Calls for more funding to tackle rising mental health crisis in Notts

People in crisis were referred for urgent or emergency mental health support at Nottinghamshire Healthcare Trust more than 400 times in just a month, figures show.

The coronavirus pandemic has contributed to more people reaching crisis point, because they are not receiving the help they need in time, according to mental health charity Mind.

NHS Digital data shows in May, crisis teams at Nottinghamshire Healthcare NHS Trust received about 485 urgent new referrals, including 95 potentially life-threatening emergency cases.

At the end of the same month, there were about 670 people already subject to crisis care plans managed by the trust.

People in crisis were referred for urgent or emergency mental health support at Nottinghamshire Healthcare Trust more than 400 times in just a month, figures show.

Crisis teams, which offer an alternative to hospital admission where appropriate, are usually made up of experienced mental health staff and may include psychiatrists, social workers and nurses.

They step in to help where someone is considered to be experiencing a mental health crisis and may otherwise be admitted for inpatient support.

New referrals made on an urgent or emergency basis to Nottinghamshire Healthcare Trust’s crisis teams in May were down from the 530 recorded in May 2020, but higher than the 360 received in 2019.

Dr Julie Attfield, trust executive director of local mental health services, said: “Throughout the pandemic, our teams have been working hard to continue to provide high-quality mental health services, including support for people in crisis.

“While we have seen referrals increase, particularly to our crisis services, alongside our partners in health and social care and the voluntary sector we have made significant investment into new services over the last year to respond to the anticipated demand.

“These include introducing a 24/7, all-age mental health crisis phone line, opening a number of dedicated crisis sanctuaries across the city and county, while at the same time our CAMHS – child and adolescent mental health services – and school Mental Health Support Teams have adapted their ways of working to ensure young people could still access support during lockdown periods.

“We’re positive about plans for further investment in mental health services, in line with the NHS Ten Year Plan, which is enabling us to expand our eating disorder services and provide more mental health support in the community by working with GP Practices in the Primary Care Networks.

“We hope this will provide a broader range of services and much easier and quicker access to mental health support.

“We will continue to work with all our partners to further invest in and improve children’s, young people’s and adult mental health services across Nottinghamshire.”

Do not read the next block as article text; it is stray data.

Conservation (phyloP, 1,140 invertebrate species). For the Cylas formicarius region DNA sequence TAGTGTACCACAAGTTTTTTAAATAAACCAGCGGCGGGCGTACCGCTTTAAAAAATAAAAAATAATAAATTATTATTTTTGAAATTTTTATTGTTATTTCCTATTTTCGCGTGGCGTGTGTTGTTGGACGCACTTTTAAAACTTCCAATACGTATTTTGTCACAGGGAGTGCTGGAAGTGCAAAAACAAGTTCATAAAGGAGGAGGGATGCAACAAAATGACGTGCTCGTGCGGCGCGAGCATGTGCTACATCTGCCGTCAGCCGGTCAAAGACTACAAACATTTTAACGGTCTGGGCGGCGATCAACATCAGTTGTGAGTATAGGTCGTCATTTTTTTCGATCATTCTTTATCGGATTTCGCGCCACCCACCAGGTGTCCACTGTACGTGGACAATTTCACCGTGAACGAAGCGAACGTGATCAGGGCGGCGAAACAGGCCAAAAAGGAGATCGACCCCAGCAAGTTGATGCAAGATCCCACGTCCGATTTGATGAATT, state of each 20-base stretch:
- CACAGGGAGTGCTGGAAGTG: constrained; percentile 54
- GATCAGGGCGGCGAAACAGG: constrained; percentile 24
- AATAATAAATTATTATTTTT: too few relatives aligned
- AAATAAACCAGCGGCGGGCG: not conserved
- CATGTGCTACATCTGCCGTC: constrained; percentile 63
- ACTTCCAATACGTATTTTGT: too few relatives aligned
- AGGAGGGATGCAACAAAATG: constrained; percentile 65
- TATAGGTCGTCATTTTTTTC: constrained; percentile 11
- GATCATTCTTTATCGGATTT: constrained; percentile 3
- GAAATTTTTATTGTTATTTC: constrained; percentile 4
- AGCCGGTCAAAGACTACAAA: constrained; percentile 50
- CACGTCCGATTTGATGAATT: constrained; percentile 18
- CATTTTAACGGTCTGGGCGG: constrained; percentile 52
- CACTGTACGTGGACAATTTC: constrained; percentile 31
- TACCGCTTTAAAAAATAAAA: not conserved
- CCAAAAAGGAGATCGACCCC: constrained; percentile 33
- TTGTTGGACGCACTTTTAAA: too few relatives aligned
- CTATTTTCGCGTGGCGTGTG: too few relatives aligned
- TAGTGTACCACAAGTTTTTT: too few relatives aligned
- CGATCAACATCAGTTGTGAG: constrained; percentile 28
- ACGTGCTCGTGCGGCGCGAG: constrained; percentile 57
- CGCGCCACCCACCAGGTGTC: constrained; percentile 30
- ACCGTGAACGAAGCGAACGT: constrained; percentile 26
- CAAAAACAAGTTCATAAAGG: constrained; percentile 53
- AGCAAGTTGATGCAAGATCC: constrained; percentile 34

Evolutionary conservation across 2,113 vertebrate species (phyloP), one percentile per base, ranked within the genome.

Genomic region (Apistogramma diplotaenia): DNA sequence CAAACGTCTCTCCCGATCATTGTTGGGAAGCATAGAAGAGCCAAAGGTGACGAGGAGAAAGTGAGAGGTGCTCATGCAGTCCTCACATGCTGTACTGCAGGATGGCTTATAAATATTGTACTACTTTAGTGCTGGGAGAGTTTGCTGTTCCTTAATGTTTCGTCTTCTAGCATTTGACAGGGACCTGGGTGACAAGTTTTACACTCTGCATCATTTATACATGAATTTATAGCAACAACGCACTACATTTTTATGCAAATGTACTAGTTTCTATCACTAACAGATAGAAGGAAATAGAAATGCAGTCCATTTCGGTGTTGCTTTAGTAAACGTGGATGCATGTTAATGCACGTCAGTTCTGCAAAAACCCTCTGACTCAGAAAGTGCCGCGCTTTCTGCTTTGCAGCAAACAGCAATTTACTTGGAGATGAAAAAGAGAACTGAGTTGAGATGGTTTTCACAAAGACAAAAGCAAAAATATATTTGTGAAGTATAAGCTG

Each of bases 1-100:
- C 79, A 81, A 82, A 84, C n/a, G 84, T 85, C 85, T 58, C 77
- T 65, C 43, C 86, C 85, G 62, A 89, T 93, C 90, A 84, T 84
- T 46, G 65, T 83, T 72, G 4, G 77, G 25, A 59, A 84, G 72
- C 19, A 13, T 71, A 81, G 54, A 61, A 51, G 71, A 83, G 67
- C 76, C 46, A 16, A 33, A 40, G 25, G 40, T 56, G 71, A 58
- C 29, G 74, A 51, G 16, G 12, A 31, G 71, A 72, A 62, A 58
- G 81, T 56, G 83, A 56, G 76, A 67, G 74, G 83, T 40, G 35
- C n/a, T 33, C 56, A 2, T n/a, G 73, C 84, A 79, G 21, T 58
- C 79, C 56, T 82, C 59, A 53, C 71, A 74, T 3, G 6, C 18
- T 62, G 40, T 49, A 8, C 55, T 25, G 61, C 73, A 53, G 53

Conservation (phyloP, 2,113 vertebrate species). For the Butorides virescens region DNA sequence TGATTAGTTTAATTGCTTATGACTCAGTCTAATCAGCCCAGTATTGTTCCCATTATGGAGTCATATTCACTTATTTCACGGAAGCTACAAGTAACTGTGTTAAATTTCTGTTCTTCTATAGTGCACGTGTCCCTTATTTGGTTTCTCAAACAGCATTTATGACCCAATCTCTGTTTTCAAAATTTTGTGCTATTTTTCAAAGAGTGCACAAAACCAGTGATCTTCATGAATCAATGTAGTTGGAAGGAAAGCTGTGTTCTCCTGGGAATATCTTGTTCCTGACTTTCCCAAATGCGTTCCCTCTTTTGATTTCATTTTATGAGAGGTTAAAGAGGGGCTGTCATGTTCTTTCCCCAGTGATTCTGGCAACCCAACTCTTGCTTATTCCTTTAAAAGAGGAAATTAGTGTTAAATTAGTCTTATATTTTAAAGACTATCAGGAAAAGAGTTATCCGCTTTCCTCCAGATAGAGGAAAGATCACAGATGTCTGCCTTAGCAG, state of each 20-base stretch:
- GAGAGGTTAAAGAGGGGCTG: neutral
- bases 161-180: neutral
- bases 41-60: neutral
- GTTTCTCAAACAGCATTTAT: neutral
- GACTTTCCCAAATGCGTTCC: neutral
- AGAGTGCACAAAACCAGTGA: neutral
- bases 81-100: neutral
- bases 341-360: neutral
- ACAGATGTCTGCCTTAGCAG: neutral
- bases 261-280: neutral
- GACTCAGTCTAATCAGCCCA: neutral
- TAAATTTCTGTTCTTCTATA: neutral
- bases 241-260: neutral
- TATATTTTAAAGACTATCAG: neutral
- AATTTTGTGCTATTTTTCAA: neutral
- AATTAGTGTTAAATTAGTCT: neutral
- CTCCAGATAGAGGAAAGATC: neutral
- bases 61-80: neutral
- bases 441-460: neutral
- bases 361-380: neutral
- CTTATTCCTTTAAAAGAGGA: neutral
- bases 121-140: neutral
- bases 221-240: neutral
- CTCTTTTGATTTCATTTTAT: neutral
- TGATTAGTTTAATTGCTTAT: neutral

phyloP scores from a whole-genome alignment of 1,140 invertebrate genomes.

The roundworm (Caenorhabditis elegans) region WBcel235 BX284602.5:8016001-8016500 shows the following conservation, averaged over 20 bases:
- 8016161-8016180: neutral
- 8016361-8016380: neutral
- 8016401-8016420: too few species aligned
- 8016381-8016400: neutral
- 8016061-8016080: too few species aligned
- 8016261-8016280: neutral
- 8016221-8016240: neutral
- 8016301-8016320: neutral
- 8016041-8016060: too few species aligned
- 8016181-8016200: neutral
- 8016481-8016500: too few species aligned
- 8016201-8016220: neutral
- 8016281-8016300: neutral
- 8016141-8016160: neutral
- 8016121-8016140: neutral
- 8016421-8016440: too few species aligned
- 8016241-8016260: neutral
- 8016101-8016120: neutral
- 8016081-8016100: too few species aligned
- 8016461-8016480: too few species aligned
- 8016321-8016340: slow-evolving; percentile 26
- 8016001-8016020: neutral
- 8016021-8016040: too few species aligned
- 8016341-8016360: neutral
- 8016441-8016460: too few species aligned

Read More

Read More
Appeal for pictures of historic Sutton laundry for memory board

‘People weren’t getting the right support’

Leila Reyburn, from Mind, said the pandemic had affected the scale and severity of mental health problems, with more people experiencing issues.

Calling for the Government to provide sustainable funding for mental health services, she said: “Even before the pandemic, many people weren’t getting the right support.

“The increase in urgent and emergency crisis referrals indicates people are not getting the support they need in time and are reaching crisis point as a result – including self-harming, experiencing psychosis and suicidal thoughts.

“Many services in the community have been forced to restrict what they can provide, or even close.

“When people do not get the right support early on, they are far more likely to end up in crisis."

Across England, there were more than 28,000 emergency or urgent referrals made in May this year, up from about 25,700 in 2020 and 26,500 two years earlier.

Nationally, there has also been a stark rise in emergency referrals for children since the pandemic hit, from 644 in 2019 to 943 this year.

A Government spokesman said: “Covid-19 has affected everyone in the UK and we recognise it has had a disproportionate impact on certain groups of people.

“Throughout the pandemic, community and crisis services have continued to provide support.

“As we look beyond the pandemic, we remain committed to expanding and transforming mental health services in England.

“Our mental health recovery action plan will ensure we offer the right support to help people with a variety of mental health conditions.”

Support your Chad by becoming a digital subscriber. You will see 70 per cent fewer ads on stories, meaning faster load times and an overall enhanced user experience. Click here to subscribe.